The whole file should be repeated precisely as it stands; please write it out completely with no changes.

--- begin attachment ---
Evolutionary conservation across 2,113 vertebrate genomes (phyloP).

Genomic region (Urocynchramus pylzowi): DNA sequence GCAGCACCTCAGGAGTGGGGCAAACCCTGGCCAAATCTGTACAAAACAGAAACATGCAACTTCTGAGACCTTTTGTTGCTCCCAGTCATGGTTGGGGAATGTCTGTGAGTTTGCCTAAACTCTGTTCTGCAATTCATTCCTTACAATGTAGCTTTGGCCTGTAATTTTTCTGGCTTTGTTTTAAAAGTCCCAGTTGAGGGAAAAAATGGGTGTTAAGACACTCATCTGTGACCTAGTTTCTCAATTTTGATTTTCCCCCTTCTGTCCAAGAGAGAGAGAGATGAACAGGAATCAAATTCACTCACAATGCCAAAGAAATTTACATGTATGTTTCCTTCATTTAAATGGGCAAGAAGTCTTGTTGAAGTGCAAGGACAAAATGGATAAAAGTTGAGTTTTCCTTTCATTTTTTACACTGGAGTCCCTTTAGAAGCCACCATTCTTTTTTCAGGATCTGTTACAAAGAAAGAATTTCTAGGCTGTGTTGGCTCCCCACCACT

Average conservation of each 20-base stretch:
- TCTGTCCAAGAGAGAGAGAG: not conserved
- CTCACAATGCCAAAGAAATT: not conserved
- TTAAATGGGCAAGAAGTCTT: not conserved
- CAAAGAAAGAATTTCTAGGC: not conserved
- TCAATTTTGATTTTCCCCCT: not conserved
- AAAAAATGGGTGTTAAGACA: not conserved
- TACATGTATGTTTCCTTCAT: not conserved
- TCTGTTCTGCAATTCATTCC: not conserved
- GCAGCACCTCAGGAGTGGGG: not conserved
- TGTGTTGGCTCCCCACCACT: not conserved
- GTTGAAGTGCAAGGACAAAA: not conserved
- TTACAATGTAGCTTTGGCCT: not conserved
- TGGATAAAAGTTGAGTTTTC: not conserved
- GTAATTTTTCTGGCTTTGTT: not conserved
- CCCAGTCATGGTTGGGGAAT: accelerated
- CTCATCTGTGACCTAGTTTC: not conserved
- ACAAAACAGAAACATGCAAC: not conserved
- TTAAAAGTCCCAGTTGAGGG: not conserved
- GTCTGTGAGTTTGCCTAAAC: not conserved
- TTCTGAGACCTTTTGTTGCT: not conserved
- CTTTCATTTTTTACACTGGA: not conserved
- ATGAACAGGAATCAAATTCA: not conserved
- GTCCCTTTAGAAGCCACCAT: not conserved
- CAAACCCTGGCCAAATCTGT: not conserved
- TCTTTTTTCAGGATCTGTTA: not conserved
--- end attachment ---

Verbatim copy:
Evolutionary conservation across 2,113 vertebrate genomes (phyloP).

Genomic region (Urocynchramus pylzowi): DNA sequence GCAGCACCTCAGGAGTGGGGCAAACCCTGGCCAAATCTGTACAAAACAGAAACATGCAACTTCTGAGACCTTTTGTTGCTCCCAGTCATGGTTGGGGAATGTCTGTGAGTTTGCCTAAACTCTGTTCTGCAATTCATTCCTTACAATGTAGCTTTGGCCTGTAATTTTTCTGGCTTTGTTTTAAAAGTCCCAGTTGAGGGAAAAAATGGGTGTTAAGACACTCATCTGTGACCTAGTTTCTCAATTTTGATTTTCCCCCTTCTGTCCAAGAGAGAGAGAGATGAACAGGAATCAAATTCACTCACAATGCCAAAGAAATTTACATGTATGTTTCCTTCATTTAAATGGGCAAGAAGTCTTGTTGAAGTGCAAGGACAAAATGGATAAAAGTTGAGTTTTCCTTTCATTTTTTACACTGGAGTCCCTTTAGAAGCCACCATTCTTTTTTCAGGATCTGTTACAAAGAAAGAATTTCTAGGCTGTGTTGGCTCCCCACCACT

Average conservation of each 20-base stretch:
- TCTGTCCAAGAGAGAGAGAG: not conserved
- CTCACAATGCCAAAGAAATT: not conserved
- TTAAATGGGCAAGAAGTCTT: not conserved
- CAAAGAAAGAATTTCTAGGC: not conserved
- TCAATTTTGATTTTCCCCCT: not conserved
- AAAAAATGGGTGTTAAGACA: not conserved
- TACATGTATGTTTCCTTCAT: not conserved
- TCTGTTCTGCAATTCATTCC: not conserved
- GCAGCACCTCAGGAGTGGGG: not conserved
- TGTGTTGGCTCCCCACCACT: not conserved
- GTTGAAGTGCAAGGACAAAA: not conserved
- TTACAATGTAGCTTTGGCCT: not conserved
- TGGATAAAAGTTGAGTTTTC: not conserved
- GTAATTTTTCTGGCTTTGTT: not conserved
- CCCAGTCATGGTTGGGGAAT: accelerated
- CTCATCTGTGACCTAGTTTC: not conserved
- ACAAAACAGAAACATGCAAC: not conserved
- TTAAAAGTCCCAGTTGAGGG: not conserved
- GTCTGTGAGTTTGCCTAAAC: not conserved
- TTCTGAGACCTTTTGTTGCT: not conserved
- CTTTCATTTTTTACACTGGA: not conserved
- ATGAACAGGAATCAAATTCA: not conserved
- GTCCCTTTAGAAGCCACCAT: not conserved
- CAAACCCTGGCCAAATCTGT: not conserved
- TCTTTTTTCAGGATCTGTTA: not conserved